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Wednesday
Oct092013

If you go down to the woods (Part 3)

Seeing is Believing

Related Gallery

(L to R) Geraint Richards, Kevin Davies, David FrewOn 2nd October 2013 the second 'Seeing is Believing' event took place at Mar Lodge Estate following on from the first at Brikhall in April 2013.  I was among a group of about 30 people - including representatives from JMT (John Muir Trust), FCS (Forestry Commission Scotland), SW (Scottish Woodlands), SLE (Scottish Land and Estates) - who gathered at the Linn of Dee car park slightly before 10am.  These events are being promoted by Prince Charles to demonstrate low-impact timber extraction using hand-held chainsaws and horse-power.

I recognised a few faces among the gathered crowd, including Adam Watson, Dick Balharry, David Frew (Property Manager of Mar Lodge Estate), Geraint Richards (Head Forester, Duchy of Cornwall), Mike Daniels (Ecologist, John Muir Trust), Shaila Rao (Ecologist, Mar Lodge Estate) and guessed that the bearded man between Geraint Richards and David Frew was Kevin Davies (Estates Manager, Mar Lodge Estate).

(L to R) Simon Lenihan, Simon (jnr), IanAt this event we were to see Simon Lenihan and his sons Simon (jnr) and Ian at work in the plantation north of Linn of Dee.  The trees in the plantation are about forty-five years old and the aims of this four-week thinning operation are (1) to improve the quality of the woodland (2) to improve the quality of the habitat within the plantation (3) to naturalise the plantation (make it more like a natural woodland) (4) to remove non-native species (5) to give the Mar Lodge Estate team an operational 'baseline' for horse-powered timber-extraction to enable them to compare with machine-powered timber-extraction.

About 10am David Frew called on us to gather around and introduced Kevin Davies and Geraint Richards, before all three took turns briefing us about their plans for the day before leading us west towards where the Lenihans were working.  Kevin quickly got us out of the way before we saw Ian with Rosco (horse) and Simon (jnr) with Sultan (horse) dragging newly trimmed trunks from the plantation.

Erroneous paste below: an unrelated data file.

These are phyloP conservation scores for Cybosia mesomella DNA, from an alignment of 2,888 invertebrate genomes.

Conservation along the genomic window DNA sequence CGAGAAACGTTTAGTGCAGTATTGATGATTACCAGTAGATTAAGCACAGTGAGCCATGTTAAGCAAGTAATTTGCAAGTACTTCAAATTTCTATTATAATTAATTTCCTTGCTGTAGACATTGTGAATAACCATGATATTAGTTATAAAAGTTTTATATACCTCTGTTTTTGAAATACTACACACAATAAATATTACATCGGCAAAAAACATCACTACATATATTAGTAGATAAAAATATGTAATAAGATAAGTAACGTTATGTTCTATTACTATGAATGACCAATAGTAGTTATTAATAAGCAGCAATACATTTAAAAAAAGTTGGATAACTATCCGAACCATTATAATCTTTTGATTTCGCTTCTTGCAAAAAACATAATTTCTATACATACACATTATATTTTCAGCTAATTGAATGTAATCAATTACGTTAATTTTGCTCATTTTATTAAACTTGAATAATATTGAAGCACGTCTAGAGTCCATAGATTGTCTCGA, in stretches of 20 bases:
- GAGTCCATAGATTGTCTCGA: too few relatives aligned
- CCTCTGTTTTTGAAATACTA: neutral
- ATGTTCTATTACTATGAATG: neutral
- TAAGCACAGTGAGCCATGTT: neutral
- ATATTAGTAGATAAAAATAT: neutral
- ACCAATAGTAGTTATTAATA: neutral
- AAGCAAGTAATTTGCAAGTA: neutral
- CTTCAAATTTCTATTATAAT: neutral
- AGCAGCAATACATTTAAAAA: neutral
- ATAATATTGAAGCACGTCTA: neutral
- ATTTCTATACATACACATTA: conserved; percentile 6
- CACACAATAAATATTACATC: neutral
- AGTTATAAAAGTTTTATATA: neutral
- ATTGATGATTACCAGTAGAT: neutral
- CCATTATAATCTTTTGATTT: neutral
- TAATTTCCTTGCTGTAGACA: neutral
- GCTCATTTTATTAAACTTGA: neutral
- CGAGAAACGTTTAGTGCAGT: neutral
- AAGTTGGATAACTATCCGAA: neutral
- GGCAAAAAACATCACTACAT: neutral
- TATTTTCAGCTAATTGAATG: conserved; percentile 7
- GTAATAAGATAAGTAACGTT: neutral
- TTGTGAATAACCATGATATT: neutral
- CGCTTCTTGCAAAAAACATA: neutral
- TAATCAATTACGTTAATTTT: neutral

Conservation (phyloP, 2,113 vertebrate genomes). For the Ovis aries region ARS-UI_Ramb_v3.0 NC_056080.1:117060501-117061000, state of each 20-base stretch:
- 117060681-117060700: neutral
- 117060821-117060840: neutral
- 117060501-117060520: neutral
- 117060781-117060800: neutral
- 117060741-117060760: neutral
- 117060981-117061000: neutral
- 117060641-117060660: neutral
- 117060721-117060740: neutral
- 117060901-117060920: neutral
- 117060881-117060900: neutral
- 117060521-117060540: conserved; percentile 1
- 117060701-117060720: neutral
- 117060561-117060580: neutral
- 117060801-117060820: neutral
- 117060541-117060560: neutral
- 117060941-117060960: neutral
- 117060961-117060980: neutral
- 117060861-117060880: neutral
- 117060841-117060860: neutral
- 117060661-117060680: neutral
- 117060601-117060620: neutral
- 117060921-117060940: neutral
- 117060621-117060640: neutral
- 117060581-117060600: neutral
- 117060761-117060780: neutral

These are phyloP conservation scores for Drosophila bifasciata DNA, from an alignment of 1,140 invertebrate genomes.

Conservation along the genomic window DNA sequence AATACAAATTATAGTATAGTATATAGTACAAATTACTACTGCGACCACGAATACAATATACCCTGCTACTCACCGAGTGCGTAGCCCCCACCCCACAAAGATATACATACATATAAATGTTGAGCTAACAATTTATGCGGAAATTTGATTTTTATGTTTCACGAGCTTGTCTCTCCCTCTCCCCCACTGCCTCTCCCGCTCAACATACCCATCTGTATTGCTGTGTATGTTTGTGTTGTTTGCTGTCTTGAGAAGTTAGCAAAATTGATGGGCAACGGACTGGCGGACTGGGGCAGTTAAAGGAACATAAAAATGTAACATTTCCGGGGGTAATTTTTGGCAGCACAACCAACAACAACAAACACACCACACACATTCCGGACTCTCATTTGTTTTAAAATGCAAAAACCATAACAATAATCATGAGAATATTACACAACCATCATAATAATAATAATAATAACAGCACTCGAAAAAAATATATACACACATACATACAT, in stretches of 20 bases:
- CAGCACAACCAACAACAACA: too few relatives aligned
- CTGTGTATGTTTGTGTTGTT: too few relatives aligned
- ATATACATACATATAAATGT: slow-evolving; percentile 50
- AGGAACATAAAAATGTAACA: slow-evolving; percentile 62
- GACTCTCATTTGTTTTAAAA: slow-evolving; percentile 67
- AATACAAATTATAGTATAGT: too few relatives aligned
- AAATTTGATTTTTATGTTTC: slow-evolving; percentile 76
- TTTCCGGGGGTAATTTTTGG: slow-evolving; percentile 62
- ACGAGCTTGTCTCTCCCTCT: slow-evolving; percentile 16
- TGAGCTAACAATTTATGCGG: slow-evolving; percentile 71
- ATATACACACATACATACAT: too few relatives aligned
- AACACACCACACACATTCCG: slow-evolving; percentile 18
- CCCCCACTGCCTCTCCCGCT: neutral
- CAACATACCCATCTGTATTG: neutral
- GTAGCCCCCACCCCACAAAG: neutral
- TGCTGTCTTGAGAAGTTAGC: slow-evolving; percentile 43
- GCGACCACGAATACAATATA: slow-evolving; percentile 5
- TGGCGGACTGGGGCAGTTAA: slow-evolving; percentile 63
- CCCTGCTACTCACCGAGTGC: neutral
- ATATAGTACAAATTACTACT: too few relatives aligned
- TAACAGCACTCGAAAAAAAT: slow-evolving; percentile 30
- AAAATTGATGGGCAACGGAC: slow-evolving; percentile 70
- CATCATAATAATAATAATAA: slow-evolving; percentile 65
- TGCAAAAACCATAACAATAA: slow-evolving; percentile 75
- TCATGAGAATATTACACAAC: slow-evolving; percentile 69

Soil-pit

In preparation for the day's demonstration Adam Watson and Simon Lenihan (jnr) had dug a soil-pit on the north-side of the log-pile.  As we returned to the estate-road we were guided to the soil-pit where Adam Watson told us (1) about the chemical composition of the obvious layers (2) that the soil-layers had taken something like 8,000 years to form (3) how machines, too-heavy for the soil conditions, would permanently change the soil-ecology by churning up the soil-layers.

Returning to the south-side of the log-pile we saw Simon delivering logs to the roadside with the horse-drawn forwarder and adding logs to the log-pile from it.

A combined question and answer / photographic opportunity followed before we returned to our cars for the drive to Mar Lodge for a presentation delivered by David over coffee and cake.

Presentation at Mar Lodge

The presentation revealed much about the thinking behind the operation of Mar Lodge Estate and I didn't feel that David (nor Kevin when he spoke) were holding anything back.  David made the point, and returned to it several times, that if landowners only consider timber-extraction as a simple cost-benefit equation (ignoring less-tangible costs) that the 'economics' of horse-powered timber-extraction will never compete with machine-powered timber-extraction.  But, if landowners took into account less-tangible costs (actual-damage to the woodland floor, the associated reputational damage, and reinstatement costs) then the benefits of horse-powered timber-extraction could outweigh the difference (in money-cost terms) between horse-powered timber-extraction and machine-powered timber-extraction.  It was also evident that the estate team believed that it was an over-simplification of the timber-extraction equation for landowners to only balance the money-cost of extracting a certain weight of timber against the money-income got for it.